Cut the Jargon: A Look at the FTC-HHS Privacy Warning and What It Means For Your Healthcare Org
You might’ve heard that the FTC and the HHS recently joined forces to warn 130 hospital systems and telehealth providers about the HIPAA compliance risks of using web tracking technologies on their websites.
But if not, here’s the gist of it: The FTC and the HHS sent a letter to 130 healthcare organizations alerting them that they might be at risk of violating HIPAA for using common web trackers like Meta’s advertising pixel and Google’s analytics platform.
You can read the full letter here, but the big takeaway is that this letter isn’t just a warning, it’s more of an ultimatum. The letter essentially said to these 130 healthcare orgs, “Stop sharing PHI with third-party platforms or face serious consequences.”
The thing is, these organizations probably don’t even realize they’re sharing PHI with Meta and Google, but it doesn’t matter if they know or not, they’re still doing it.
And what’s more important is that even though this letter was sent to 130 healthcare organizations, it actually serves as a warning to ALL healthcare and healthcare-adjacent companies that are covered by HIPAA.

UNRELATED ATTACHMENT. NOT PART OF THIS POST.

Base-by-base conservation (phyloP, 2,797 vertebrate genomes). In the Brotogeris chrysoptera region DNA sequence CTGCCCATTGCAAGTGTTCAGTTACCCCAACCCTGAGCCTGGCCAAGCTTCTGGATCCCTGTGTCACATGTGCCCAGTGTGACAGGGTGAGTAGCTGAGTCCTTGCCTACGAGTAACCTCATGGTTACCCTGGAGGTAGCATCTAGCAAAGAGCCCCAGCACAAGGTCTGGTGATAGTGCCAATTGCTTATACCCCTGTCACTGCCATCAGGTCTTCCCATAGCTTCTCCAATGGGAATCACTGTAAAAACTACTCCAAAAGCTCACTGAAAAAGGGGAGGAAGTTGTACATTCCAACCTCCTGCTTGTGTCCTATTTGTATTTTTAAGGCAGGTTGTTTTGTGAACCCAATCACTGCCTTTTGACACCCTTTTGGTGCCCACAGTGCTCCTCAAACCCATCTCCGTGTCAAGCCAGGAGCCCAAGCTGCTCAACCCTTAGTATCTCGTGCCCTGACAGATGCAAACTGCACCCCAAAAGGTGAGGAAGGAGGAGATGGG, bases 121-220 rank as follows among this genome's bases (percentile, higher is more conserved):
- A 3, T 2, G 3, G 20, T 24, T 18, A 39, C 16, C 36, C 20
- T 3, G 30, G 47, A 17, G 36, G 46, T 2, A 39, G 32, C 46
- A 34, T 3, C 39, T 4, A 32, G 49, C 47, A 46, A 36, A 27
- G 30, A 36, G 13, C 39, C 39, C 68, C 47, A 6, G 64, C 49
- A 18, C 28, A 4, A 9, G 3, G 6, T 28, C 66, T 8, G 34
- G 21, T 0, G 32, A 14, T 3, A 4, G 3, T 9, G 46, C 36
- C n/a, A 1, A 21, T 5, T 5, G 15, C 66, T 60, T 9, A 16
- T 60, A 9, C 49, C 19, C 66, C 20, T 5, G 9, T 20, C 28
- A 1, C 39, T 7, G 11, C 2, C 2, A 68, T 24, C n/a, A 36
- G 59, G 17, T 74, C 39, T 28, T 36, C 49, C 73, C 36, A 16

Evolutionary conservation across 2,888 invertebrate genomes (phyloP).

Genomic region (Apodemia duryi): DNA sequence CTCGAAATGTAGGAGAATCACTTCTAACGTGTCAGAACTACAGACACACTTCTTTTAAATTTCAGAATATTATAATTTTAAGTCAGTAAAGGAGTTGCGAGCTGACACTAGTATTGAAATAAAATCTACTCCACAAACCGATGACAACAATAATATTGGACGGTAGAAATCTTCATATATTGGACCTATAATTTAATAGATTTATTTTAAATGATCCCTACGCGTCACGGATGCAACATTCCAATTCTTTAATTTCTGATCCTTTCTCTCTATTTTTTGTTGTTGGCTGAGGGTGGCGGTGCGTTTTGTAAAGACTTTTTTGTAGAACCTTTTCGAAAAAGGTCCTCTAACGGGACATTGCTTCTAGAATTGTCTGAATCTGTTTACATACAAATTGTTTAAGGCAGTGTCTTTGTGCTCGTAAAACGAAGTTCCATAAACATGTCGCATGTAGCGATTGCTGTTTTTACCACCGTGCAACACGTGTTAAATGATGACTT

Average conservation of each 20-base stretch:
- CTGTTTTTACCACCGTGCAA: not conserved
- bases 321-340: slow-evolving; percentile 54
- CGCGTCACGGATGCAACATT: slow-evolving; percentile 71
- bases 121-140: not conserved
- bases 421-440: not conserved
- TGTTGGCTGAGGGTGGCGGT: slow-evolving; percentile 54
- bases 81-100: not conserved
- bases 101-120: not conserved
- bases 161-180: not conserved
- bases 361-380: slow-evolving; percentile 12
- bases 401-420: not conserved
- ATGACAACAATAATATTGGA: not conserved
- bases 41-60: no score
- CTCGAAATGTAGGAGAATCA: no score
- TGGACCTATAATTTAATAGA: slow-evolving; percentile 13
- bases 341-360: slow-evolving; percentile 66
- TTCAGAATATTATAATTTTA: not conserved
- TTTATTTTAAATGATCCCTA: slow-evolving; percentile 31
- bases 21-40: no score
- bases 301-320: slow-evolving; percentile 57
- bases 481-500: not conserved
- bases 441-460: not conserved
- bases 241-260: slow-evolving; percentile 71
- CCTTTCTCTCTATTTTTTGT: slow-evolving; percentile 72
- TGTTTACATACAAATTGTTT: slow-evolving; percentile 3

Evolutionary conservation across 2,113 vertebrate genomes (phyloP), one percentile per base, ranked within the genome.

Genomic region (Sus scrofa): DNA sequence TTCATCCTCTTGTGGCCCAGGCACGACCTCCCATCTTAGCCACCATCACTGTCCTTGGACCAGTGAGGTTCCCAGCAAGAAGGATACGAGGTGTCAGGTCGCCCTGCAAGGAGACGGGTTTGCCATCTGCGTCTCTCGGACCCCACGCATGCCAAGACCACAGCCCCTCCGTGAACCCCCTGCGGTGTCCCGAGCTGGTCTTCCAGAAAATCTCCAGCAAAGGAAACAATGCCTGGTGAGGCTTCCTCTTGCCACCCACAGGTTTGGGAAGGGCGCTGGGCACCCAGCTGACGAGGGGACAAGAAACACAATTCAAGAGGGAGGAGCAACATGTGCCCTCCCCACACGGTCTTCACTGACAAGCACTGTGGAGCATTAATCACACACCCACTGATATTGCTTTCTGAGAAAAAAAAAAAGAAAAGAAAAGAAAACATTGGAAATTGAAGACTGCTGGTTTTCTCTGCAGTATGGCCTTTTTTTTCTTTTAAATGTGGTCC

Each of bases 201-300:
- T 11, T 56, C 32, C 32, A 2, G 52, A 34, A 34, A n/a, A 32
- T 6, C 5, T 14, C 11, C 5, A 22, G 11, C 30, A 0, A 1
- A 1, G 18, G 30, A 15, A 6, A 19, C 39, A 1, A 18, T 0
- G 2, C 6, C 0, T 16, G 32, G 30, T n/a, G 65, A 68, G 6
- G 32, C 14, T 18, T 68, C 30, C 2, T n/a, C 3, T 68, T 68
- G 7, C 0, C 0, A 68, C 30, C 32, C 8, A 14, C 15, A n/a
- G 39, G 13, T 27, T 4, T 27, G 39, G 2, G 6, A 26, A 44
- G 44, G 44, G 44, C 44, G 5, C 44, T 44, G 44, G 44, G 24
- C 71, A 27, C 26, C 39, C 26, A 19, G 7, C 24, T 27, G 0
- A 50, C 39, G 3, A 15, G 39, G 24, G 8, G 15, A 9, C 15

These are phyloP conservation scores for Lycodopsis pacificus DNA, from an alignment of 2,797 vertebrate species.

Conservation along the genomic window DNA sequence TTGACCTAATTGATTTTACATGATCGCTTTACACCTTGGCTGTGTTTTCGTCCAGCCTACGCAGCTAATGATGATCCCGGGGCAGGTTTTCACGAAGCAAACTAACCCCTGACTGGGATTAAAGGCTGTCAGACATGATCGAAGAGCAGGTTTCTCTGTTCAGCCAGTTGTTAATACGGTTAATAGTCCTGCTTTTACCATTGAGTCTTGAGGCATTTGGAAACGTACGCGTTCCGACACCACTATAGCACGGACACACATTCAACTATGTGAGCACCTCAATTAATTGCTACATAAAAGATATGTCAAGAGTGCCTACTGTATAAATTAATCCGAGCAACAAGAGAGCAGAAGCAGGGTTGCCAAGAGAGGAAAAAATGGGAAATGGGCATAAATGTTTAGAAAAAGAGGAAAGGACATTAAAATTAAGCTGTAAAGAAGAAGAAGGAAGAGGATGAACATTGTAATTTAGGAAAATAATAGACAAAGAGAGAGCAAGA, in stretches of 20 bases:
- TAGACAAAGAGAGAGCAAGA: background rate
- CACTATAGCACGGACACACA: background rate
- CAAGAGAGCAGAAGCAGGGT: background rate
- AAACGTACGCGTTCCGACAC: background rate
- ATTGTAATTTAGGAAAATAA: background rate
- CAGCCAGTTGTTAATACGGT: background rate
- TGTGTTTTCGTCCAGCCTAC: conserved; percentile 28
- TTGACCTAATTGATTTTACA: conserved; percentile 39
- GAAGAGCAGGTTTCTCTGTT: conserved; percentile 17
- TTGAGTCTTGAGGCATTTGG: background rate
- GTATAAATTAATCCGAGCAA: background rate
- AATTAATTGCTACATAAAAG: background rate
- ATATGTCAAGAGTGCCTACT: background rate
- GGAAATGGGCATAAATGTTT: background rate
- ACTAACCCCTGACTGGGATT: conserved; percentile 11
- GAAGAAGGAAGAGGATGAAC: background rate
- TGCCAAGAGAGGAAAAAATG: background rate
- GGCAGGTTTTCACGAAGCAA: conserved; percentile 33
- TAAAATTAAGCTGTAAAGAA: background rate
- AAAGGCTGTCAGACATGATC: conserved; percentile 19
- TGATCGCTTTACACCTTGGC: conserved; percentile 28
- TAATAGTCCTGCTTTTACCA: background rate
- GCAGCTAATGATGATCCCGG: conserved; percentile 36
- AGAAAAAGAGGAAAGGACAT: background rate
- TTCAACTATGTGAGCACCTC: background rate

Why did the FTC and HHS join forces to issue this warning?
Before we get into the warning, let’s pause for a second to talk about why the FTC and HHS joined forces on this.
The HHS generally works to help HIPAA covered entities make sure they protect consumer privacy. But they often don’t get into the “policing” aspect of HIPAA.
That’s where the FTC comes in. They control consumer privacy as a whole, including healthcare, and have more resources available to research and enforce privacy violations. In fact, the FTC just asked for an additional $160M to “investigate and litigate more and increasingly complex matters, such as those involving health privacy.”